black bottom cupcakes, revised

The other day, Sadie got in trouble at school.
It seems that a bunch of kids were acting up, and, in her words, “she couldn’t help it, and she joined in by accident.” She was on edge when I picked her up from school, and the afternoon just went down from there in flames of tears and 7-year-old sass. Misbehavior at school is not Sadie’s strong suit–she still thinks that “teacher’s pet” is a good thing, and she strives for it. And so I watched all of the emotions percolate through the day, and she would erupt with excuses (It’s been 2 whole years since I got in trouble in Spanish class!) to stubbornness to full on lovey clinginess. The day ended with her emerging bleary eyed from her bedroom at 9 pm, and she catapulted herself towards me with a hug. She had a stomachache from the whole affair, and she was having trouble getting to sleep. I gave her another kiss and tucked her into bed in the midst of all of the novels she had been reading that night, and that seemed to do the trick.

But a few hours earlier, before she had found her own quiet, things came to a head before dinner. It was table-setting time, and when I told Sadie, the hands went on her hips, and she said that she didn’t feel like it.
For better or worse, I pulled out my inner 7-year-old, never too far from the surface these days. My arms went to my hips too.
“Well, maybe I don’t really feel like making dinner for you any more.”
The emotions of that day flickered across her face, and I saw them all in succession again. Sometimes she reminds me of August weather around here. Sunny, then the clouds come in and it pours, and then the sun is back as fast as it left.
She collapsed on the couch, and she stuck her butt up into the air like a toddler. “I just can’t!!!!”

Rosie took over and put the napkins on the table. And I sat there with Sadie for the few minutes before dinner, stroking her hair.

Luckily it was a moment that I could pause in myself, because sometimes I can’t wait for those moments when everything is golden and lovely. I think that those are the moments that will make me pause, and say, everything is so beautiful! Let’s stop here and take a breath.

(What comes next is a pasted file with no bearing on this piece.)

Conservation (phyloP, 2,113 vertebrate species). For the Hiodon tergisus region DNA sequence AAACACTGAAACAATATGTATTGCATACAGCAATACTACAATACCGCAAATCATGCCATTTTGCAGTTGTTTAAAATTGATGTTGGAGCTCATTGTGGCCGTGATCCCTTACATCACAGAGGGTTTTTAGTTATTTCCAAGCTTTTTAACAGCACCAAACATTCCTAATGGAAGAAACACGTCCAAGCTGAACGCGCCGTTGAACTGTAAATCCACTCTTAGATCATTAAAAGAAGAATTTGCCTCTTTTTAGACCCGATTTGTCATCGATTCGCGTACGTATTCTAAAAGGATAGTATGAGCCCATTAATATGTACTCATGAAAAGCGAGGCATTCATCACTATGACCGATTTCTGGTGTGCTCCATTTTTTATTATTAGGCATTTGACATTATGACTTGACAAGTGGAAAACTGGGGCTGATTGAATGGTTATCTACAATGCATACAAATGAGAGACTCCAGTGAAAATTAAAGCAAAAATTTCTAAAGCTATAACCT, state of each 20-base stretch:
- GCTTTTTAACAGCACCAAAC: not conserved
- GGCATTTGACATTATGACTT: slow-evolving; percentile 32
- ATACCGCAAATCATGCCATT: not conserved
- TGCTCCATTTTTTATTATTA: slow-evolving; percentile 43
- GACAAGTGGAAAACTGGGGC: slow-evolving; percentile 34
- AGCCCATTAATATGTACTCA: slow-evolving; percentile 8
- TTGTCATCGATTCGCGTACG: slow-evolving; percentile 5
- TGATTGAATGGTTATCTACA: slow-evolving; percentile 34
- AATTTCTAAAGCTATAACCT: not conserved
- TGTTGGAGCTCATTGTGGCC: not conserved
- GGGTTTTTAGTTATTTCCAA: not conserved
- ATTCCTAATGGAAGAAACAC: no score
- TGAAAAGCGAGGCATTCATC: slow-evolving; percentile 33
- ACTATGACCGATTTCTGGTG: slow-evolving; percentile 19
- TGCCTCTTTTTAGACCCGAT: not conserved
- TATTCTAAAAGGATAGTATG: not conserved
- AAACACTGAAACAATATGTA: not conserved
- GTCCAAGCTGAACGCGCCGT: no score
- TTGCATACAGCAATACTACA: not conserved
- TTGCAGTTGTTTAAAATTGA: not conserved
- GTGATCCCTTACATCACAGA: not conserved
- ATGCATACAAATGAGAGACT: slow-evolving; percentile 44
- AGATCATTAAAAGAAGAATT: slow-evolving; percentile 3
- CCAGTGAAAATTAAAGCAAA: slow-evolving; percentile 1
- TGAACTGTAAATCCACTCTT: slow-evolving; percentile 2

And those moments do happen–they come often enough. But more often, someone is having a hard time working through the day. And if I can, I take a breath, and my eyes glaze a little, and like in this moment, I stroked Sadie’s hair. She will be eight on Sunday, and the complexities will continue to increase. I think about what a friend of mine once said–how brave to raise women in this world! What a challenge! So complicated!

I’m not sure that I had thought about it in those terms before. But now I do. And somehow that links my girls to so many others women in my mind. These moments of emotional complexity, of guilt and self righteousness and the need to be loved and to care for others and to be right and beautiful–I feel like I have more tools to help them start there way through this when I think of it as common.

And I can’t say why, but it makes me think about the women in my life who are no longer here. Maybe because it brings them to me too, and it brings them to Sadie, so that there are a whole lot more hands stroking her hair.

Yesterday, I sat and talked with a new friend, and we talked about a woman who we had both loved, who, more than anyone, taught me about the meat and the joy in these complexities. By the end, she was so good at that.

And I think about my grandmother, always my grandmother! I think she was conditioned to feel miserable about so many things, and she fought it. She celebrated so many things, despite herself, because why the hell not.

Which brings me to black bottom cupcakes. I make them on the first day of spring, because my grandmother did. Because why the hell not. It took me a few days to get to it this year–I had a cold, and I didn’t want to do it. But when I got to it, it was snowing, and we were all complaining about the snow gracing this first week of spring. It was cold, and even the lilac buds were shivering.

But it snows every March, and every April. And that’s the meat of it all. The freezing and thaw makes it easier to be thankful, I think. And it teases with the smell of mud, and then freezes it before we can complain about the mud getting everywhere. I love a good transition. And a good cupcake.

 

 


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  1. Pingback: a torte for passover | Eating From the Ground Up

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